It needs to be genuinely free and two weeks ago the European Union decided to eliminate tariffs and quotas for imports coming from the 48 least developed countries, where they called it "everything but arms" could be imported free of quota. I have written to all the European leaders in the Union encouraging them to do this, and I believe that now that they have done it, we should encourage the United States and Canada and Japan to do the same. I agree it's only for a limited number of countries and, in fact, in terms of economic impact its very minimal. And in time we need to encourage governments to begin the next trade round, the next World Trade Organization (WTO) round and I hope when that happens, the third world will get into negotiations well prepared. Well prepared to defend its interests and ensure that the next round will be a truly development round. Industrialized countries have an indispensable role to play. Preaching the virtues of open markets to developing countries is mere hypocrisy if they continue to keep their markets closed to goods and products from these countries. They can provide technology, debt relief, official development assistance, as well as help in fighting disease and rebuilding after destructive conflict.

    Private companies, too, have a great deal to offer, as we have heard tonight. I do not mean to suggest that companies should take over the roles and responsibilities that are rightly those of government, but their technology, investment choices and global reach mean that they will do a fair amount of the heavy lifting. Moreover, governments need to listen more to the business community and to work to create an enabling environment in which business can do its part in meeting the present needs of societies. As markets have gone global, so too must the concept and practice of corporate responsibility. Doing the right thing at the end of the day is actually good for business. Indeed, the fragility of globalization poses a direct challenge to the self-interest of the private sector.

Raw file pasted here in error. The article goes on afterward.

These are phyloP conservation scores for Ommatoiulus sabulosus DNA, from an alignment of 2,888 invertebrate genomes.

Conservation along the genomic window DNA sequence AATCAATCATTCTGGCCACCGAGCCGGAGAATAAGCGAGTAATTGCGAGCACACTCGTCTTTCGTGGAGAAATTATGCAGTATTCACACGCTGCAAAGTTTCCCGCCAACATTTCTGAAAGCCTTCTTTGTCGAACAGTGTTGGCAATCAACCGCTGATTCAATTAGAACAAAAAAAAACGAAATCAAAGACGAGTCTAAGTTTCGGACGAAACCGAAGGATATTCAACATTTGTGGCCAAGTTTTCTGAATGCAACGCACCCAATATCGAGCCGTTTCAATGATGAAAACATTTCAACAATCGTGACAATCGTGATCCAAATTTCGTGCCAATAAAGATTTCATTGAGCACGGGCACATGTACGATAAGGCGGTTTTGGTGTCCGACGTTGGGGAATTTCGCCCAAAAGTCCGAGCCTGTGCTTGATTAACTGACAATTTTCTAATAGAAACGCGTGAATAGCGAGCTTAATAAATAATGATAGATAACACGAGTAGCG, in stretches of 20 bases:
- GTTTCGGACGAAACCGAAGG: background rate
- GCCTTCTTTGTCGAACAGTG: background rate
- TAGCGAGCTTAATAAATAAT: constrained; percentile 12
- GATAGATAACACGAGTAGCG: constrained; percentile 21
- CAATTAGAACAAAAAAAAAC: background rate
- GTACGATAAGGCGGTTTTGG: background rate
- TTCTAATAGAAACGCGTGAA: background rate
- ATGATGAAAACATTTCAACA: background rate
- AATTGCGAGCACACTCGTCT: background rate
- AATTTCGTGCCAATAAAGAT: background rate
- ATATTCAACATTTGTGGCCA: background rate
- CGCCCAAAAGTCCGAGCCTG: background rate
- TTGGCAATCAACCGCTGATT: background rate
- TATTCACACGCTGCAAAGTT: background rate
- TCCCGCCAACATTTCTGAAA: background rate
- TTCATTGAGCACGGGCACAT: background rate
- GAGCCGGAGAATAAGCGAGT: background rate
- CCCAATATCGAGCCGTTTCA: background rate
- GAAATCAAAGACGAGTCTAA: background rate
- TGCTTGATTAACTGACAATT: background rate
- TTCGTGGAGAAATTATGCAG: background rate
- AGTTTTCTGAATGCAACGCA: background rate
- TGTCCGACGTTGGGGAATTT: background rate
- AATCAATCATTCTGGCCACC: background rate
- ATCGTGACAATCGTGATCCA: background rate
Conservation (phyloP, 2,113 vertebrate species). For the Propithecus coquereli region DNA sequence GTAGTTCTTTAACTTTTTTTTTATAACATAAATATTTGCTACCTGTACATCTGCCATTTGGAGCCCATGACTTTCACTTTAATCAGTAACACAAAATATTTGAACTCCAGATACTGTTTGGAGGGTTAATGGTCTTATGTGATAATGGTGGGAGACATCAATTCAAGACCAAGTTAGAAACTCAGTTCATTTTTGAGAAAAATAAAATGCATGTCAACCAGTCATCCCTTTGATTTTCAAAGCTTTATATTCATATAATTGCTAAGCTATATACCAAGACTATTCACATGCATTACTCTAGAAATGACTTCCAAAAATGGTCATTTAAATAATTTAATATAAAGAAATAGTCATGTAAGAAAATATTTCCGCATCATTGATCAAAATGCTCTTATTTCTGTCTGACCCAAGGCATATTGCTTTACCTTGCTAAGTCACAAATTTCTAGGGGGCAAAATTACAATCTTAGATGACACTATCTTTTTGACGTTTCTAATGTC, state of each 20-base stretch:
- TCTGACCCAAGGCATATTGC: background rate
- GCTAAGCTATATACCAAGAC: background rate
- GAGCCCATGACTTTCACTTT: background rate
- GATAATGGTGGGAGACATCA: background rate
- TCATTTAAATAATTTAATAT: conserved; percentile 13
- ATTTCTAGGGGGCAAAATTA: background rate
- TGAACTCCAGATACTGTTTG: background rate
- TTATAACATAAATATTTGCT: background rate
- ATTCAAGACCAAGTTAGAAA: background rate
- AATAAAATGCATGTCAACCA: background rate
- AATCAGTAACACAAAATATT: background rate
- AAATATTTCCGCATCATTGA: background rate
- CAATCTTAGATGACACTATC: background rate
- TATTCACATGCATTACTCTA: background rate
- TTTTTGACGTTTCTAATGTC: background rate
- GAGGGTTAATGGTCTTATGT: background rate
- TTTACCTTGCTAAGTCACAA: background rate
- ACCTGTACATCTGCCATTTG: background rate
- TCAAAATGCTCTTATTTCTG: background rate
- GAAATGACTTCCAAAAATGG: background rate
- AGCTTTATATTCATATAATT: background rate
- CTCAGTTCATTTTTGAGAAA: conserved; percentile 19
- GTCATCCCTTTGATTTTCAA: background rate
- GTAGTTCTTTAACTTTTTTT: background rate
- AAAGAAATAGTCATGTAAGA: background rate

A central part of the solution is the need for you, the private sector, to accept the obligations, not merely the opportunity, of global citizenship and here I believe this applies to companies that are much larger than some of those in this room. Your actions and advocacy can help everyone, rich and poor alike, that they have a chance to benefit from globalization. In doing so, you will have my full support and that of the United Nations.